I always thought that the wages were poor there, but they don’t appear to be as poor as we think. They interviewed some workers and even though they may live in dorms with ten other workers in their rooms, they still manage to send half of their earnings home and save more money at the end of the month. This absolutely floored me. Chinese workers seem to be stereotyped as working long hours and earning little. Maybe that is the case in other parts of the country, but I’m glad there are positive stories from all the negativity surrounding China’s work ethics. I think people need to realize that minimum wages are relative to the local economics of the city and country. But this is still no excuse for Canadian or US minimum wage laws when these countries are making money up and down the system.
Without getting too far off track, watching the show started to plant little seeds within me that are starting to sprout more ideas. Watching all these people working hard for their money, listening to the executives talk about making changes for China and standing up for their country was inspiring. It’s made me start questioning my direction in the world. I am an ideas man, and there’s no doubt about it. I see the big picture of problems and work to solve them. While working, I am constantly thinking of how to improve things, how the system could be different, better managed, etc. Because of this China Rises program, I’m wondering if my future is in business. Would my knowledge and skillset be better applied in that situation instead of theatre and academics? Do I merely want to explore ideas, or do I want to make my ideas work? That’s the biggest question I need to answer now.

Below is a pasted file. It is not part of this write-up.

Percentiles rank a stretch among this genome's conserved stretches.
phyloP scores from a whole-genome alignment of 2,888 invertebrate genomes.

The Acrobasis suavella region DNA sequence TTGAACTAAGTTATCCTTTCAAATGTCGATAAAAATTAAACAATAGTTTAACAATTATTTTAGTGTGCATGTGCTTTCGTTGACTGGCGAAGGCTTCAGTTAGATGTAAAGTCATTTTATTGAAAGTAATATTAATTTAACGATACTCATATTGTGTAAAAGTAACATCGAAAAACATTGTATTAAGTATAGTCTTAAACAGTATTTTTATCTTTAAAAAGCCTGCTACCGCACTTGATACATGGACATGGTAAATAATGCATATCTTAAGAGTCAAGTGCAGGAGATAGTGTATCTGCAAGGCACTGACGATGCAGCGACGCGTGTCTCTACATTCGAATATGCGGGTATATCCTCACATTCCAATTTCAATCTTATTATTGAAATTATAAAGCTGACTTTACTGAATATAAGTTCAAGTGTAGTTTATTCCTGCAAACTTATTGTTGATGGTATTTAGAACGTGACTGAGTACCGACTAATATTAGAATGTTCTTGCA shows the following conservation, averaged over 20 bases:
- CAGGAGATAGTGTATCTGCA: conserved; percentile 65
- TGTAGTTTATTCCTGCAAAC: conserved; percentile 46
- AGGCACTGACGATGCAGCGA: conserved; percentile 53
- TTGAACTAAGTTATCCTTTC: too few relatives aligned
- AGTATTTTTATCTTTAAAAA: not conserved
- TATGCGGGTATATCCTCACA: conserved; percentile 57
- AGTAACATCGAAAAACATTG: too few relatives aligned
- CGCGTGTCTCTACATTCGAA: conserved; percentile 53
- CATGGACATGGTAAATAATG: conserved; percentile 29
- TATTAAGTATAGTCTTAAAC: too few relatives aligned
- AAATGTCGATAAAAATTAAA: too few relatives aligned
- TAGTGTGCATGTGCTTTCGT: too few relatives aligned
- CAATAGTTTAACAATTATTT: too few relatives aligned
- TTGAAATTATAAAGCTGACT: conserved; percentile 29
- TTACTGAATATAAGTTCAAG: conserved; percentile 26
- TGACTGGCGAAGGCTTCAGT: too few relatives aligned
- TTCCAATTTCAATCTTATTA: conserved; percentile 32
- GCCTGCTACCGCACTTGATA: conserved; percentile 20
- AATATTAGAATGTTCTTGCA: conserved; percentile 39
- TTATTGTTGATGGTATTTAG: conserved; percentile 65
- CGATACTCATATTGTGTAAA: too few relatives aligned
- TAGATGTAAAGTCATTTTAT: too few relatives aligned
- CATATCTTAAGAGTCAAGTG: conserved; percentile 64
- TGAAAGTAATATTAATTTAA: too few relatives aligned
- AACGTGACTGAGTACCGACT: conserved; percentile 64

The other seed that was planted came about through a discussion with a friend. Our discussion meandered over to the topic of roots within someone, how we figure things out eventually and the yo-yoing between ideas is not healthy for a person. Meaning, someone can’t continually bounce between being gay and straight without some serious consequences to a person’s mentality. They can’t live a dual-life with their morals. At some point, some of the basic morals have to be grounded within you so you have a starting point of where to go in life. Things may shift and change in the future, but some things never change.